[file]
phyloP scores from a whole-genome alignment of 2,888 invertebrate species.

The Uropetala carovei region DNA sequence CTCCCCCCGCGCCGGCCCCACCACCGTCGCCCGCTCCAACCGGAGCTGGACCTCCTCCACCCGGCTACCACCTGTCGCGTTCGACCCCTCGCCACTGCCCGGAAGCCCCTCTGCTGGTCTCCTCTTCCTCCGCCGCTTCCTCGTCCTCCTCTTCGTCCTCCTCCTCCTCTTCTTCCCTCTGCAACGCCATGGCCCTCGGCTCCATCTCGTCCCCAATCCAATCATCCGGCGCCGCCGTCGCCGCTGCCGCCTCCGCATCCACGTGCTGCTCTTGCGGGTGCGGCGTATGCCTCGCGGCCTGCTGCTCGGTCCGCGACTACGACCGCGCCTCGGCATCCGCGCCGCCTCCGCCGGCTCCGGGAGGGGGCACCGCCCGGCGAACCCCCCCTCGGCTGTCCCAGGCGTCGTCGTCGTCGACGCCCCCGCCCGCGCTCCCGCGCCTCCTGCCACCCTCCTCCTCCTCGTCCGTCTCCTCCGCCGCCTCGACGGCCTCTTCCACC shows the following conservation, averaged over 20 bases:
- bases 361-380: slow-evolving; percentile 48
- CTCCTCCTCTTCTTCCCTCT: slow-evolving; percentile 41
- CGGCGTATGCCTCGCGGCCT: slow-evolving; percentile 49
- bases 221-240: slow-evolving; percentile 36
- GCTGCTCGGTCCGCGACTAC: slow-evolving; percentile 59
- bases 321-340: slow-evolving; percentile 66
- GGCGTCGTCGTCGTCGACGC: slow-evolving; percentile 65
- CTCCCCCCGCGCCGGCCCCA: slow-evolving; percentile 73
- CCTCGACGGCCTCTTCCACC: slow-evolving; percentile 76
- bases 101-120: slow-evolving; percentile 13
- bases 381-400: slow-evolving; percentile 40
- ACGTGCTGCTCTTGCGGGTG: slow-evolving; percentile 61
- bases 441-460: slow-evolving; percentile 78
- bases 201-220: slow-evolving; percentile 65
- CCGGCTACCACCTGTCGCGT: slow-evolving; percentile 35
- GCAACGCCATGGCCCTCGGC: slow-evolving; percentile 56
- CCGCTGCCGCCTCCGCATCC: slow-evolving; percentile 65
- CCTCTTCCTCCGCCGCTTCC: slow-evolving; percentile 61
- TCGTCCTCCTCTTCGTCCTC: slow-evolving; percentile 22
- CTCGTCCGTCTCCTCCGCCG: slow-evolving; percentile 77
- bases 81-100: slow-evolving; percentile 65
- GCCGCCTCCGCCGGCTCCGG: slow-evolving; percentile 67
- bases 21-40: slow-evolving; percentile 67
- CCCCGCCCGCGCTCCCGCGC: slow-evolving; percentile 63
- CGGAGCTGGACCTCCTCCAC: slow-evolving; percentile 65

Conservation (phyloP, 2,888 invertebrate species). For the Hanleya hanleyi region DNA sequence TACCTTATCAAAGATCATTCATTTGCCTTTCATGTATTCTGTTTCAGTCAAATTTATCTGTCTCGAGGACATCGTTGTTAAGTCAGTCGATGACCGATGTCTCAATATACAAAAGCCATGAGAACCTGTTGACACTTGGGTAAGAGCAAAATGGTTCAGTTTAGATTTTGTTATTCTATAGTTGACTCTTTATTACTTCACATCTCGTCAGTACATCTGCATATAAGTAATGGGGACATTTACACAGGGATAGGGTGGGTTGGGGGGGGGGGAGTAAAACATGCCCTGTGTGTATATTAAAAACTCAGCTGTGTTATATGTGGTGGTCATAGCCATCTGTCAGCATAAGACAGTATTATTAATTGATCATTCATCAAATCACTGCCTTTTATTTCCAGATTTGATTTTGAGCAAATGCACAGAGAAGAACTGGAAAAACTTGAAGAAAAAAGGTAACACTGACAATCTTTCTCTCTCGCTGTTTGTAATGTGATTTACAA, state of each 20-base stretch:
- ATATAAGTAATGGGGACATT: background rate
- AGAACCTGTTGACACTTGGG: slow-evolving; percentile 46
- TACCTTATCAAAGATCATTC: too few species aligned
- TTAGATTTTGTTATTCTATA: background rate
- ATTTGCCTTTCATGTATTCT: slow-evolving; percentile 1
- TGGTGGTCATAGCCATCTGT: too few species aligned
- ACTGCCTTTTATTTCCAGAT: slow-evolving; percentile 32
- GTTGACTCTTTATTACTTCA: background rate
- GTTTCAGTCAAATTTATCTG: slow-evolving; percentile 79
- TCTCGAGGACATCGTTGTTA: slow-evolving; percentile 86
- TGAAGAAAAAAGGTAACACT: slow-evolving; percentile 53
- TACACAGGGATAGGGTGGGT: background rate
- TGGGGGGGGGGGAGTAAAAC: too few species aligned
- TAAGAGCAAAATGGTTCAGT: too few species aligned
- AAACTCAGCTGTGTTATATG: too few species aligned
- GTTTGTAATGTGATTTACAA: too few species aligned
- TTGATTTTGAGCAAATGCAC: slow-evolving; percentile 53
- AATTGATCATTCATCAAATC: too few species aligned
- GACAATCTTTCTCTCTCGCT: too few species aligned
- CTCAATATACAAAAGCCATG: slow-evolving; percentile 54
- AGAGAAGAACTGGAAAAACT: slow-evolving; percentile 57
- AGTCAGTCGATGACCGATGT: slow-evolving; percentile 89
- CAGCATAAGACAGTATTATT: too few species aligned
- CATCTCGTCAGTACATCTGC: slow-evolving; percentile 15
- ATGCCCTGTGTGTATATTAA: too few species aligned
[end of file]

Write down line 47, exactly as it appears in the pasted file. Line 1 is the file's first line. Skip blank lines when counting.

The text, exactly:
- GACAATCTTTCTCTCTCGCT: too few species aligned